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Viola da gamba

Viola da gamba.jpg Besnier's flying apparatusThumbnailsMap showing the first settlements made on the Eastern coast of North AmericaBesnier's flying apparatusThumbnailsMap showing the first settlements made on the Eastern coast of North America

The player on the viola da gamba, shown in the engraving, is a reduced copy of an illustration in “The Division Violist,” London, 1659. It shows exactly how the frets were regulated, and how the bow was held. The most popular instruments played with a bow, at that time, were the treble-viol, the tenor-viol, and the bass-viol. It was usual for viol players to have “a chest of viols,” a case containing four or more viols, of different sizes. Thus, Thomas Mace in his directions for the use of the viol, “Musick’s Monument” 1676, remarks, “Your best provision, and most complete, will be a good chest of viols, six in number, viz., two basses, two tenors, and two trebles, all truly and proportionably suited.” The violist, to be properly furnished with his requirements, had therefore 119to supply himself with a larger stock of instruments than the violinist of the present day.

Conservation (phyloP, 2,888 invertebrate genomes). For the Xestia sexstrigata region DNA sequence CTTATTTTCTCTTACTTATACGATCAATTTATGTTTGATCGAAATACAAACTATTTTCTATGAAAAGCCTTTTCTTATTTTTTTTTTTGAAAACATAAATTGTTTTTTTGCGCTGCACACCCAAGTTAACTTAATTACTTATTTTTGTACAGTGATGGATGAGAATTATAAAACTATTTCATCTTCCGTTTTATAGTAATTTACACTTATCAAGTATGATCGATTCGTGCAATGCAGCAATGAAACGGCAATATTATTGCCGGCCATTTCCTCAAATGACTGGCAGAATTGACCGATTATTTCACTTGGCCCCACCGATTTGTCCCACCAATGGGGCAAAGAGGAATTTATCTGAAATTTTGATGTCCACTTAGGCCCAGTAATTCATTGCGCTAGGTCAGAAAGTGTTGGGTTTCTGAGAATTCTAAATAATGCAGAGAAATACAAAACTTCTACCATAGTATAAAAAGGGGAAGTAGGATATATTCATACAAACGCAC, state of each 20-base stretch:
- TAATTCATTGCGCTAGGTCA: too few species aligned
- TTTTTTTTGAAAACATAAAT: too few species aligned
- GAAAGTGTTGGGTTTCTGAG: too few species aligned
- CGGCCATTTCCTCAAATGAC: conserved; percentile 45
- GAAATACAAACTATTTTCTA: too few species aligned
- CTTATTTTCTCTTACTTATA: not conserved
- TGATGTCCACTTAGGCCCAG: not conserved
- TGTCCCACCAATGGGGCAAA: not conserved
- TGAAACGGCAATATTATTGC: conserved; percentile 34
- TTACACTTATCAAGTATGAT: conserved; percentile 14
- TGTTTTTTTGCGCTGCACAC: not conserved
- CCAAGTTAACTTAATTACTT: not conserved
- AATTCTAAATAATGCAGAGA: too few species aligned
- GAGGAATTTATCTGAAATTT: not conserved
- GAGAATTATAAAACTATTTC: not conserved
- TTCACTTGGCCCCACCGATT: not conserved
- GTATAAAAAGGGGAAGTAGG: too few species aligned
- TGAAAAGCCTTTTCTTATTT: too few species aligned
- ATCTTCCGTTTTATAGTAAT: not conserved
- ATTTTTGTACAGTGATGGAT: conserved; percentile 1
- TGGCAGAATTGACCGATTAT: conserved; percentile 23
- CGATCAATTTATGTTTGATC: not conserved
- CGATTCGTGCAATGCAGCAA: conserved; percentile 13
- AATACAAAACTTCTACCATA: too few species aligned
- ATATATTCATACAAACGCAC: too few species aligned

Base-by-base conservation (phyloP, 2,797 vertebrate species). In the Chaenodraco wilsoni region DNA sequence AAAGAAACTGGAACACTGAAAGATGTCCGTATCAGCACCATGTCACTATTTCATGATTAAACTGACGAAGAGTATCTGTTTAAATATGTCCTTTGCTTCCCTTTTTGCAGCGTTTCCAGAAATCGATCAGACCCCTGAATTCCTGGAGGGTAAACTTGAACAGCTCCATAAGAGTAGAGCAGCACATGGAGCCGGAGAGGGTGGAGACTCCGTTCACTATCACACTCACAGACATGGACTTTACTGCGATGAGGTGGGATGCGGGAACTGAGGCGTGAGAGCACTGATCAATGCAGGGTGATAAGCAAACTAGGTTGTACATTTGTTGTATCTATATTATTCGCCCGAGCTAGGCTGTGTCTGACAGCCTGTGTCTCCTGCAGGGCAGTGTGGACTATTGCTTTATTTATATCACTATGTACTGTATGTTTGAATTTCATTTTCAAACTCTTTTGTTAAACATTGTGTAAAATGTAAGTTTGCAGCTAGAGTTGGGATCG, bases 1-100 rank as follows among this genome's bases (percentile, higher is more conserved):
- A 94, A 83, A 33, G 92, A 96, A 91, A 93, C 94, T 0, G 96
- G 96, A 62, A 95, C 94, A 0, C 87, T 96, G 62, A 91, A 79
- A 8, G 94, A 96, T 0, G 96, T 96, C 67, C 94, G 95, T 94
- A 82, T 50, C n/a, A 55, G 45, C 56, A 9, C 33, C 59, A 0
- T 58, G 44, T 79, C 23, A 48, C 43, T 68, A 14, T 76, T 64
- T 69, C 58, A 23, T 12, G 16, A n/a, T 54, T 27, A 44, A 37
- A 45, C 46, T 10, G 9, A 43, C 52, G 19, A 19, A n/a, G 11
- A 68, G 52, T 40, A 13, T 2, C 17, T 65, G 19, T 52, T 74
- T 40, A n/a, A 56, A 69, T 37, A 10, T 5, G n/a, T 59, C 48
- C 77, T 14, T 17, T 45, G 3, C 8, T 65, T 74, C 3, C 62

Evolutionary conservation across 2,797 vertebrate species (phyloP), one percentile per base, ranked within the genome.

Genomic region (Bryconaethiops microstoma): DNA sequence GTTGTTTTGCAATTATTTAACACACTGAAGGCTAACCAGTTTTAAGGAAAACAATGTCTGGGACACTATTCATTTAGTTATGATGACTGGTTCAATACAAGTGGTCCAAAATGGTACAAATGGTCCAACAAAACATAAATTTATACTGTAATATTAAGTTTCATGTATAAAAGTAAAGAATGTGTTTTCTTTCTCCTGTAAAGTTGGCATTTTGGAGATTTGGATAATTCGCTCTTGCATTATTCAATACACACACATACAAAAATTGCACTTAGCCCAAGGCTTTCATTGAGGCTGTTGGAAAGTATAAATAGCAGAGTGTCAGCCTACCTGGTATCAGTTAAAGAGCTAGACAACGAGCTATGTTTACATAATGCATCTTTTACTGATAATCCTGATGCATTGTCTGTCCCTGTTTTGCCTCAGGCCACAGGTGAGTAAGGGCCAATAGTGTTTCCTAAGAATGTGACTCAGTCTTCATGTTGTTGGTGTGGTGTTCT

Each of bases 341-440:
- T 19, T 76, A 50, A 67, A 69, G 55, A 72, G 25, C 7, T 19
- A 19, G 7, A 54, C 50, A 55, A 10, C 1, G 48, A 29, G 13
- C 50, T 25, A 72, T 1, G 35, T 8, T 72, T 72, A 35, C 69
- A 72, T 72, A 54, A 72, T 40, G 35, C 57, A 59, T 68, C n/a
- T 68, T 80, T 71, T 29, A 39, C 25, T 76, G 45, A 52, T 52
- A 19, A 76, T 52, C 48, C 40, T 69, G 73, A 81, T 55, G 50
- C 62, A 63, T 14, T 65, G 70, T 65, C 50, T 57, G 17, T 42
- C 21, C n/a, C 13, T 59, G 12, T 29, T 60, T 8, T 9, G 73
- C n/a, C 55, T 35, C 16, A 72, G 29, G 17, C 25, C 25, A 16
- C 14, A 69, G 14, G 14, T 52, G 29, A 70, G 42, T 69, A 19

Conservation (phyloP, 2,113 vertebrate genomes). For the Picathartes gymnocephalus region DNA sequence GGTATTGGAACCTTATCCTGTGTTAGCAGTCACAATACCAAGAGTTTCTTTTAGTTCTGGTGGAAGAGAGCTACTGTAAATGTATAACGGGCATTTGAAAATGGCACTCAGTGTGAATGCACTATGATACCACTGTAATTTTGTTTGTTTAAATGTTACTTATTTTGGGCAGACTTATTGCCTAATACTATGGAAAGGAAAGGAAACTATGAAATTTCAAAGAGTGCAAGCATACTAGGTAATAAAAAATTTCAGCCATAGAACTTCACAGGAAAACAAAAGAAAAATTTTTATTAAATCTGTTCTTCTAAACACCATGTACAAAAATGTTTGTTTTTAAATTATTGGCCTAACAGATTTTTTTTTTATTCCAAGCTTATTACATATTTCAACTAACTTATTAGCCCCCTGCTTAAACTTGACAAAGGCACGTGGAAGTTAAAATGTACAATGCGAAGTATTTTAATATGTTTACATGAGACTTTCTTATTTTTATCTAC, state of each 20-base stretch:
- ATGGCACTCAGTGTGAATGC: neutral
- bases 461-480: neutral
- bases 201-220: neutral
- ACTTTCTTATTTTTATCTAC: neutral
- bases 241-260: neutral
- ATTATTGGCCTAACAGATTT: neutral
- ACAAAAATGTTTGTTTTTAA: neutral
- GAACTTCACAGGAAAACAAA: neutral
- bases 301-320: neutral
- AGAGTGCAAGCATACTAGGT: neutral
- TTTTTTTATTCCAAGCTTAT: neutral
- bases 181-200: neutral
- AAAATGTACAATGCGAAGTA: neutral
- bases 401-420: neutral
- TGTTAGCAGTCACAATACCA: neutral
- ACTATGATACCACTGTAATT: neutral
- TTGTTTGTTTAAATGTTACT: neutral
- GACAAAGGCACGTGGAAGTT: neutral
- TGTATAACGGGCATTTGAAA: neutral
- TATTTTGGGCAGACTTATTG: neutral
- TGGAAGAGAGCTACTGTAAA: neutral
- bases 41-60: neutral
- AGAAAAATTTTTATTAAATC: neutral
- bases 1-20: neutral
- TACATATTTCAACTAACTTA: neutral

Author
Musical Instruments
Written by Carl Engel
Published in 1875
Available from gutenberg.org
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